Organovo Holdings ($ONVO), which has focused its bioprinting technology on fabricating synthetic tissue for testing, said it plans to develop 3D-bioprinted human liver tissue that could be used for transplants.
The San Diego-based company said the new push is based on positive preclinical studies in animal models that showed engraftment, vascularization and sustained functionality of its bioprinted liver tissue. Those studies also indicated stable detection of liver-specific proteins and metabolic enzymes.
That could be good news down the road for patients on liver transplant waiting lists. Currently, about 17,000 people in the U.S. are on the liver transplant list, with only about 6,000 of the transplants performed each year, according to Organovo.
Still, even if everything goes as planned, an Investigational New Drug application won’t be submitted to the FDA for at least three to 5 years. In the meantime, Organovo said that where it’s appropriate it will go after breakthrough therapy designation and clinical development outside the U.S. to help speed up the time to market.
“We believe that 3-D bioprinted tissues have an opportunity to provide options for patients who suffer from liver disorders,” Keith Murphy, Organovo’s chief executive, said in a statement. “The scientific and commercial progress we have already made with ExVive Human Liver Tissue in drug toxicity testing has given us a firm foundation upon which to build a larger tissue for transplant.”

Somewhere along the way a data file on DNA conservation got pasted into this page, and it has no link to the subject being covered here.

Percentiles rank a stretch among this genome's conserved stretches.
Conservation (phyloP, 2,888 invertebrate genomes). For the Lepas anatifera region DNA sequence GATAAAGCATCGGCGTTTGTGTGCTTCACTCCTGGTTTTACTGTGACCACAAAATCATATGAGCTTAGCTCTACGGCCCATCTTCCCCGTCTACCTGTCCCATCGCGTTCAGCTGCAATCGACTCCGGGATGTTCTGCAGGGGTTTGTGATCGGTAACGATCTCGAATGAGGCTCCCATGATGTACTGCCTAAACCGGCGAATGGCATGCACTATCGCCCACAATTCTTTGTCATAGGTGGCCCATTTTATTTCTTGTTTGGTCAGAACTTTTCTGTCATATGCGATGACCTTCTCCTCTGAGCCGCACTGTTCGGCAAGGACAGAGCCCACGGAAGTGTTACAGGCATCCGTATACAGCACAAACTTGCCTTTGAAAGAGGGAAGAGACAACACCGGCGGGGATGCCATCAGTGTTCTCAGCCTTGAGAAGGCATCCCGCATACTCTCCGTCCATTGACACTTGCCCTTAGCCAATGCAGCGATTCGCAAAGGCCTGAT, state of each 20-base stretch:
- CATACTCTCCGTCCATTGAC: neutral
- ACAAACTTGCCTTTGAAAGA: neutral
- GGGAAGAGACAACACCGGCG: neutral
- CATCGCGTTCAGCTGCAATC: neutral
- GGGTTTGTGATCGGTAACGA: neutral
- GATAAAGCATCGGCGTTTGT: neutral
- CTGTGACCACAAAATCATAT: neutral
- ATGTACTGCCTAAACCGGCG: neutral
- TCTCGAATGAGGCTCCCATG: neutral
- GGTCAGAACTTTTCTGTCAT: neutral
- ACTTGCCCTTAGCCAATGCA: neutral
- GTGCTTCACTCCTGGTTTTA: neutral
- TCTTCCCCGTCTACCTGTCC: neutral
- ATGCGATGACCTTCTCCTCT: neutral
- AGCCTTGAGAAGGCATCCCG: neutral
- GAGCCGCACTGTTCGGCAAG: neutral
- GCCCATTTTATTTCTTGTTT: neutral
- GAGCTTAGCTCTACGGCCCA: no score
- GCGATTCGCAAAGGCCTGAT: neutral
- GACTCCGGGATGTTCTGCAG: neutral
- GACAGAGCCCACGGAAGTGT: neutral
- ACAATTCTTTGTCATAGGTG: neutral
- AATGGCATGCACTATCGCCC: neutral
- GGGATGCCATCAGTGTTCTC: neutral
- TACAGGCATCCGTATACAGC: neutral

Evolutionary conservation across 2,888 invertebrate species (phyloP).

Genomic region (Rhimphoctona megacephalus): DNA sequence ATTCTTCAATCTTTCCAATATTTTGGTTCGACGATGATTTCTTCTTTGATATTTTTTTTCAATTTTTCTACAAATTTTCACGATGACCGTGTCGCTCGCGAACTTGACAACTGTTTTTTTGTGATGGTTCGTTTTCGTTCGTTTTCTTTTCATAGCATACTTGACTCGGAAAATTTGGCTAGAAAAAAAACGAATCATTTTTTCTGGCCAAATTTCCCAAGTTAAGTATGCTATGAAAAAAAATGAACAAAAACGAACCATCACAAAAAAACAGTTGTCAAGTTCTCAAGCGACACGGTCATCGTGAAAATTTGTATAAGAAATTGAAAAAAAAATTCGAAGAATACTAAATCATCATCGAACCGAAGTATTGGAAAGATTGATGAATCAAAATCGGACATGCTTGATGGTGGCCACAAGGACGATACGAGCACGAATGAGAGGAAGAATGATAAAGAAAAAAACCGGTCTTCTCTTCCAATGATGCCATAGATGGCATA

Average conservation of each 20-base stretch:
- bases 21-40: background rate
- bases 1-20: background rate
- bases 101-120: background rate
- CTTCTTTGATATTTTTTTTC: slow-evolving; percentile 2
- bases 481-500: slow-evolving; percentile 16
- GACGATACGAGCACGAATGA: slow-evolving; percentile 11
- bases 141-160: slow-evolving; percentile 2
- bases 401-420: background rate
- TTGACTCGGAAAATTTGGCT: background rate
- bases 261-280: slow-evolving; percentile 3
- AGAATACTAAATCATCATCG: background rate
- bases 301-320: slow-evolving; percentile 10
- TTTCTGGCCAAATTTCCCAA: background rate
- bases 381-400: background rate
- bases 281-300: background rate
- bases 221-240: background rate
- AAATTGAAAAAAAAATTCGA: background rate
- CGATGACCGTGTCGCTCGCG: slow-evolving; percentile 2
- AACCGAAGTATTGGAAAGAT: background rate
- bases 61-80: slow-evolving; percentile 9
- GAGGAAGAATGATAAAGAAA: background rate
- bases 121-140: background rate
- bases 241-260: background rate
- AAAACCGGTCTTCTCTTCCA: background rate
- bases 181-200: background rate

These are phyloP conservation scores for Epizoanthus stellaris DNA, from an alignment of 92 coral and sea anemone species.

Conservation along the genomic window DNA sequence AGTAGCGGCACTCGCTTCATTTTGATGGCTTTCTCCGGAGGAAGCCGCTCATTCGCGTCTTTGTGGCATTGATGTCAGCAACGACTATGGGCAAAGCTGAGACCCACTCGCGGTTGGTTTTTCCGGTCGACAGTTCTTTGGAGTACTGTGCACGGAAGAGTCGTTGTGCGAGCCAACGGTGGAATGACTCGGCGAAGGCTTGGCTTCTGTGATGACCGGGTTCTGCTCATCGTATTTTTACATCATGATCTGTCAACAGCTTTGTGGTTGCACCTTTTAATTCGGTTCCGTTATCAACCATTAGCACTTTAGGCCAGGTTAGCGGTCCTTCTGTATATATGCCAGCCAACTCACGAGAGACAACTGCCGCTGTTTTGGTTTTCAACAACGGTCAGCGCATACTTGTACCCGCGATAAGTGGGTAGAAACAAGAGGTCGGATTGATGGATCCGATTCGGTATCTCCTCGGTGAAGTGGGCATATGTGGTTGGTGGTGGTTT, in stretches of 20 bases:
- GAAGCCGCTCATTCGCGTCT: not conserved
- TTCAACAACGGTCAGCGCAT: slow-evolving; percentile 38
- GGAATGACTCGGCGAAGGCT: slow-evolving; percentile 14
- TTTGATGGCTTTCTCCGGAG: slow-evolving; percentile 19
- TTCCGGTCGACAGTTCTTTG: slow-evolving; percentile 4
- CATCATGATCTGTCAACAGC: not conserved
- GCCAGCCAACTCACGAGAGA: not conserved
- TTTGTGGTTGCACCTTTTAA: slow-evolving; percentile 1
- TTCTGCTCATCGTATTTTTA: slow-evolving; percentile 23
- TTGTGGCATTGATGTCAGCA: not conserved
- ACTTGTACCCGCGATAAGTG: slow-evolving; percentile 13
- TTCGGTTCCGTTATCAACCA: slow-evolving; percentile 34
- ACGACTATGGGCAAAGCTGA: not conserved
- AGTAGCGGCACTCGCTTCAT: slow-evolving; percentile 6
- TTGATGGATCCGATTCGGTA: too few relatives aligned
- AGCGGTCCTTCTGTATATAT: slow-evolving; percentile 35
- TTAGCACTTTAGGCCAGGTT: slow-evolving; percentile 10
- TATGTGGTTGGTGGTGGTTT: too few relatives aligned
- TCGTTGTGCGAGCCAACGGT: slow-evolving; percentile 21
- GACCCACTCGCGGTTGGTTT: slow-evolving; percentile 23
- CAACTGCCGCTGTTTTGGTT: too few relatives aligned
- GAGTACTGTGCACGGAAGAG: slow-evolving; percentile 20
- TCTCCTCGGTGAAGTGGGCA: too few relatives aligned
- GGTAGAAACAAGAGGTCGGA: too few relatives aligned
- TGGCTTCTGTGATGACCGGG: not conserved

Clinical solutions in two initial areas are planned for development. The first is acute-on-chronic liver failure, which is a recognized and distinct orphan disease encompassing an acute deterioration of liver function in patients with liver disease that affects about 150,000 people in the U.S. each year. The second area is pediatric metabolic liver diseases, another orphan disease indication where a bioprinted liver tissue patch may show therapeutic benefits.
Overall, Organovo estimates the market for the two initial indications to be more than $3 billion.
“In our preclinical studies, we deliver a patch of functional tissue directly to the liver, which integrates well, remains on the liver and maintains functionality,” Dr. Eric Michael David, chief strategy officer and EVP of preclinical development at Organovo, said in the statement. “We believe our tissues have the potential to extend the lives of patients on liver transplant lists, or those who do not qualify for transplants due to other factors.”